I could have written this week about the fall-out from too much Halloween candy and too many late nights. I could have written this week about the upcoming election and the fire in the belly most of us are feeling as our country stands on the brink of monumental change (one way or the other I reckon). I could have written this week about the dark days of Winter descending upon us, the light and length of our daylight hours quickly fading away. Heck, I could have written this week about Kim Kardashian and Kanye West’s (a.k.a “Kimye”) upcoming nuptials and how it is undoubtedly a sign of impeding Armageddon.
Yes, all these topics and more ran through this writer’s mind, but in the end I settled on something far more personal though perhaps mundane: my pets. Specifically, the sensitive feelings of my pets. Regular readers may have met my two cats Bubble and Sparkle here or here,
but if you don’t already know them let me just set the stage by telling you that we have two female cats, one a mostly-black torti named Sparkle and the other a white and grey with heavy siamese features, Bubble. They are sisters (‘litter-mates’ I guess is the technical term for them) and best friends. We have had them for almost two years.
They have certainly enjoyed being the primary pets of our household and never seem threatened by the introduction of other small pet-like critters to our home such as the ants in the ant farm (boring to them) or the fish in the 30-gallon tank we were gifted by a neighbor (less boring, but frustratingly unattainable). Yes they took all that in their stride, until we got the bunnies.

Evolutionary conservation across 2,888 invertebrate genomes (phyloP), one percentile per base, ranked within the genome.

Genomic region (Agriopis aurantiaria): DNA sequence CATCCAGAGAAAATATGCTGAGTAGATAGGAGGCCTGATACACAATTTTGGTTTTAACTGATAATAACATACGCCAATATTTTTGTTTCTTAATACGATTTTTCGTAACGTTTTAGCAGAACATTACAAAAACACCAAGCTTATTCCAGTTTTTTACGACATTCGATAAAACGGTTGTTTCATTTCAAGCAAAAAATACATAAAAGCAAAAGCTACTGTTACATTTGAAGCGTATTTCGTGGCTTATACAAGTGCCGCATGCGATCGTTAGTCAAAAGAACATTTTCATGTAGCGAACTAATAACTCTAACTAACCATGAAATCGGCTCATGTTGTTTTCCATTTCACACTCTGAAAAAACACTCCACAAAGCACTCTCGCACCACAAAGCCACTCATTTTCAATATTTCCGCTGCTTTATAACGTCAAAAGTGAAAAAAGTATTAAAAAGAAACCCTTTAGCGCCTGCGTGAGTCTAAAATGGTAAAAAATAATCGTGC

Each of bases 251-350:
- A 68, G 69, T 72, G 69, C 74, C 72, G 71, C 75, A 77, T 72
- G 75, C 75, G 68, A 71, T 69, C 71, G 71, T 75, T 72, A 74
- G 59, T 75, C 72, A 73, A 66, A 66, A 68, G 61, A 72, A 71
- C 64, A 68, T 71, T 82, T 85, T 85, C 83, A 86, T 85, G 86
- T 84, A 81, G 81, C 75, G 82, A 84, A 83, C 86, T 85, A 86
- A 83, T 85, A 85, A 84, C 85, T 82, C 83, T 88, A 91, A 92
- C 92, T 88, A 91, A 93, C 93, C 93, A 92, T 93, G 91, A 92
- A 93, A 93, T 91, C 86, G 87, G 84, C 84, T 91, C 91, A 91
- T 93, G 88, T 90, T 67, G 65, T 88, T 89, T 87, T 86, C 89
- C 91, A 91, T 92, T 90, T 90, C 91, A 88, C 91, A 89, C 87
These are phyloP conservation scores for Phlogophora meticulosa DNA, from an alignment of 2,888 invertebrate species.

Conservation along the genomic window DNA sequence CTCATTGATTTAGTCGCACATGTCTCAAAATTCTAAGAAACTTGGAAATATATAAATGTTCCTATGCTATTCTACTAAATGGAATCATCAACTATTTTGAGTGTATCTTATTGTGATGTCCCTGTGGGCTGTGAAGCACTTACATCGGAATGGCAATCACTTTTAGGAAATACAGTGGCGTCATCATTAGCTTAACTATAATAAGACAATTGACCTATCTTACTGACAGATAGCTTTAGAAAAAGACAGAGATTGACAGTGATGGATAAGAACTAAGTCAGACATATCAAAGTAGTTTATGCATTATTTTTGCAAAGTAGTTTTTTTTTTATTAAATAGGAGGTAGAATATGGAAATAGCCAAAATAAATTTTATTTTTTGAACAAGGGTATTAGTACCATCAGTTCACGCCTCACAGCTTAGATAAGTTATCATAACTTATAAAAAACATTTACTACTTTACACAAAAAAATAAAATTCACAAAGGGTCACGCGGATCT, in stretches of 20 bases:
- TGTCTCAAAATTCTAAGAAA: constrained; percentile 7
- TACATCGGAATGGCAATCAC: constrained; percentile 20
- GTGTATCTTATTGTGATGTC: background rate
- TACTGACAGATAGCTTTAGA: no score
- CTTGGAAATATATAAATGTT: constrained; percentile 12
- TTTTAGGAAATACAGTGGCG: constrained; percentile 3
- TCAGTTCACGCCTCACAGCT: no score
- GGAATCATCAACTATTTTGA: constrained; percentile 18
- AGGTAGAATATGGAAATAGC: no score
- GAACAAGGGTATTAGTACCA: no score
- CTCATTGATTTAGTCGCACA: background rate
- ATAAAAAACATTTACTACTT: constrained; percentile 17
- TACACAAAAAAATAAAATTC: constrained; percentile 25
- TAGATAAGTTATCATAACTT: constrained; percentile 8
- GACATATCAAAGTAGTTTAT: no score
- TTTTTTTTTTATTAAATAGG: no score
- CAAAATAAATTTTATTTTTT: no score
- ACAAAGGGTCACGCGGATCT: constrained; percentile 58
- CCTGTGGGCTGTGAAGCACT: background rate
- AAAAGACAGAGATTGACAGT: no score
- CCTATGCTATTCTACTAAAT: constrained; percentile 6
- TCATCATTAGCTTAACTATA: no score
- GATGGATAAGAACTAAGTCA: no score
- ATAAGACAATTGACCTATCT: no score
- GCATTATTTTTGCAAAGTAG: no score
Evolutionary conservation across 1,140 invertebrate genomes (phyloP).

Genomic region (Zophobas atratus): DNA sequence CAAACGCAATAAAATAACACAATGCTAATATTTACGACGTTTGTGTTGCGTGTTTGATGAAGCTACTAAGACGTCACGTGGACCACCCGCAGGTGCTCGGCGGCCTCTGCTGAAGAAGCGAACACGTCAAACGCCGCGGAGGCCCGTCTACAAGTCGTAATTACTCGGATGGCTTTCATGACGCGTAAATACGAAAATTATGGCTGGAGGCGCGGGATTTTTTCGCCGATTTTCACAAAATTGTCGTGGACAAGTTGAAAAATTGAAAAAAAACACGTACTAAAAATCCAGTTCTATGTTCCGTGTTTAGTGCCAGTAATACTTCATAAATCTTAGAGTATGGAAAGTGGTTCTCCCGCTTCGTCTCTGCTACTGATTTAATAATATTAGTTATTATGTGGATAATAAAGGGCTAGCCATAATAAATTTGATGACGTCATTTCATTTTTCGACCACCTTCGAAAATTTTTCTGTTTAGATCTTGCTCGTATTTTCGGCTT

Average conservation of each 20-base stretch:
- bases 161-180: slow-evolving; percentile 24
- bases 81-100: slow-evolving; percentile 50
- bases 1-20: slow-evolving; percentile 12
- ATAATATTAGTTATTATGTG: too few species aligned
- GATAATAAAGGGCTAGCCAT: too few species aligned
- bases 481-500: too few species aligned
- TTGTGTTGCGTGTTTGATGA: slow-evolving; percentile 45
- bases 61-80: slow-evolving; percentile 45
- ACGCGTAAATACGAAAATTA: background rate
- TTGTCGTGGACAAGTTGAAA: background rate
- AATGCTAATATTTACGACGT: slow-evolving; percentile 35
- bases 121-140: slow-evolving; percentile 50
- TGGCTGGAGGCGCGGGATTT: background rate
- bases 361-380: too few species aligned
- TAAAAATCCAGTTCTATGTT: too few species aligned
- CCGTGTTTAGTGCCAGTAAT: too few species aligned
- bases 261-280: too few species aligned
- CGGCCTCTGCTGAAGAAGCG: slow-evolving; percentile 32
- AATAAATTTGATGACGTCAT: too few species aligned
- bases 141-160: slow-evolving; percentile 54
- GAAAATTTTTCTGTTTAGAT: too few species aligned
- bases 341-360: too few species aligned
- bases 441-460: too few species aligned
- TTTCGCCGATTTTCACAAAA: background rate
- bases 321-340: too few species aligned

When we brought the two sweeties home they were just over two pounds each, one white and one a slightly tortoise shell colored black one (matching to the cats I thought, how cute!!) and their gender was unknown. They came with the names Jack and Chloe which we liked but wondered if they should have something a little more gender-neutral until we had them sexed and knew for sure. The kids voted to keep Jack as Jack – it could after all be tweeked to Jackie for a female or the less gendered, more hip, “Jax” as an alternative. Chloe was transformed into “Rosie” (an homage to Oami’s dog perhaps?) and then “BunBun” and then finally “Louie” was settled upon – having the option of “Lou” or “Lulu” if it was discovered to be a female.
Probably a week or so later, when playing with bunnies I spied Louie mounting Jack rather vigorously. “No no” I shouted instinctively and (as any mother of teenagers knows) I rushed right in to separate them! In peeling Lou off I spied a little pink peek-a-boo popping out from between the legs. His legs. Bunny penis. OMG. So now I really had to know, was Jack a girl? in which case we were screwed (literally and figuratively) or was this simply an episode of same-sex humping?…hey I’m cool with that…born and raised in California after all.
One not inexpensive trip to a vet specializing in bunnies later, and I had my answer. I was proud mama of two healthy, happy, BOY bunnies. Yes folks – more males in our house. The vet advised me to still get them neutered in a couple of months because after all, “too much testosterone is not a good thing”. Oh really lady?? Preachin’ to the choir over here…